How is your relationship with your family?
My family has been very supportive – in fact, when I came out to them, I was told that I was not the first, I already had 2 family members who identified as gay. They want to see me happy. I think if we had stayed in Guyana, it would have been more difficult for me to live in a way that felt real and true to me.
 
You worked for the Obama campaign?
I loved it. I worked on his campaign ... it was a study in efficiency and of a situation where finally, the person that needed to win, did. I am still feeling good, but watching him to make sure that he's staying true to his values - so far he is. I worked on his campaign because the alternative was well ... "Ugh": Leading up to the primary when he was trying to get the democratic nomination, I worked as an election court lawyer for his campaign making sure that the election board in my county followed its own rules  and then on election day I worked at the polling station in my neighborhood and in election court, ensuring that people who needed emergency ballots were able to get them.
About Iraq - he does seem to be acquiescing to the troops staying there a bit longer - but they're supposed to be coming back sooner rather than later. About LGBT folk: I think that he could do more here - the test will come with this new challenge to the Defense of Marriage Act by some couples from Massachusetts. I am neither for or against marriage for same-sex couples, just for our relationships to be treated equally under all laws. I would like for the Obama administration to end the discrimination against lesbians and gays in the military and to make sexual orientation a protected category under the relevant federal laws.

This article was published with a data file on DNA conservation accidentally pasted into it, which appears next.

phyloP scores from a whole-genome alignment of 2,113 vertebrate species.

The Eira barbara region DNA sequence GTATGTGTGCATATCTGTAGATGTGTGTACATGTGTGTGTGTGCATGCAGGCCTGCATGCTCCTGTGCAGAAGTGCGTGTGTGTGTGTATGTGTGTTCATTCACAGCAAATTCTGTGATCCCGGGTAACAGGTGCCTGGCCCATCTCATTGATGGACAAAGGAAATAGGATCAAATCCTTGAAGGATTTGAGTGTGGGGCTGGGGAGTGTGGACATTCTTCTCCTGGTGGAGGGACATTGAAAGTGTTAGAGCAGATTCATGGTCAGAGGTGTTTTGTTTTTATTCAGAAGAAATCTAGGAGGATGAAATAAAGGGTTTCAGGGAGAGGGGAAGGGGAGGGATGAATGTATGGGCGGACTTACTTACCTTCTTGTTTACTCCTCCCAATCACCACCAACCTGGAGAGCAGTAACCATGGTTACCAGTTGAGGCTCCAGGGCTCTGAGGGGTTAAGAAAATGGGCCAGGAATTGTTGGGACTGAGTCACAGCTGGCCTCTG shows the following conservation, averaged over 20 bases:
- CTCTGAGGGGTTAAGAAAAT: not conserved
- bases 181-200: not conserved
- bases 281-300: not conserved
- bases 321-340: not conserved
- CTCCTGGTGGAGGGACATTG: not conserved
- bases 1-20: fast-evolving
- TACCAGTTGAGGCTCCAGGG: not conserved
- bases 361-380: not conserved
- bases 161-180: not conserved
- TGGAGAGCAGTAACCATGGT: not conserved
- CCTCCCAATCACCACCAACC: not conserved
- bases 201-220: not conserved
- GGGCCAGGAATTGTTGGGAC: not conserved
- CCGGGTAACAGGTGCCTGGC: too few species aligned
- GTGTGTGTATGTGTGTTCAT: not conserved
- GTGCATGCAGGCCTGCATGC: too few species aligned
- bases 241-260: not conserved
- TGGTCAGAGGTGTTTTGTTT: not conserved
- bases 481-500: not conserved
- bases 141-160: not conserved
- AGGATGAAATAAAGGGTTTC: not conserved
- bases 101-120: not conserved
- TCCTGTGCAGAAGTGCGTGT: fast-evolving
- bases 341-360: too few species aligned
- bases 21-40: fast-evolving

What sort of work would like to do for the LGBT community?
In the US: I would like to work with LGBT youth, many of whom are displaced and homeless, as well as with people who are HIV positive. In Guyana: one thing that I think I would like to do, is have a frank conversation with young people about the importance pf being able to define their lives for themselves and to live life doing what makes them happy. In many instances, I imagine that this would include a conversation about sexuality and sexual orientation and I would encourage them to try to think through the ideas on sexuality and sexual orientation and make an informed decision about their own sexuality. To be able to do this, I would have to somehow gain the trust and respect of young folk ... admittedly a difficult task … but even in the face of scorn and ridicule, if one person gains the courage to embrace his or herself, it would've been worth it.
 
Do you think you will come back to Guyana in the future?
I would have to feel safe, which would require a combination of me loosening up a bit and Guyana enacting and enforcing laws that protect LGBT folk. I would have to let go of whatever fears that I have around being physically hurt by living openly in Georgetown. My immediate plans are to build a successful law practice; raise an emotionally responsible son; stay on my spiritual path; and find long-lasting love.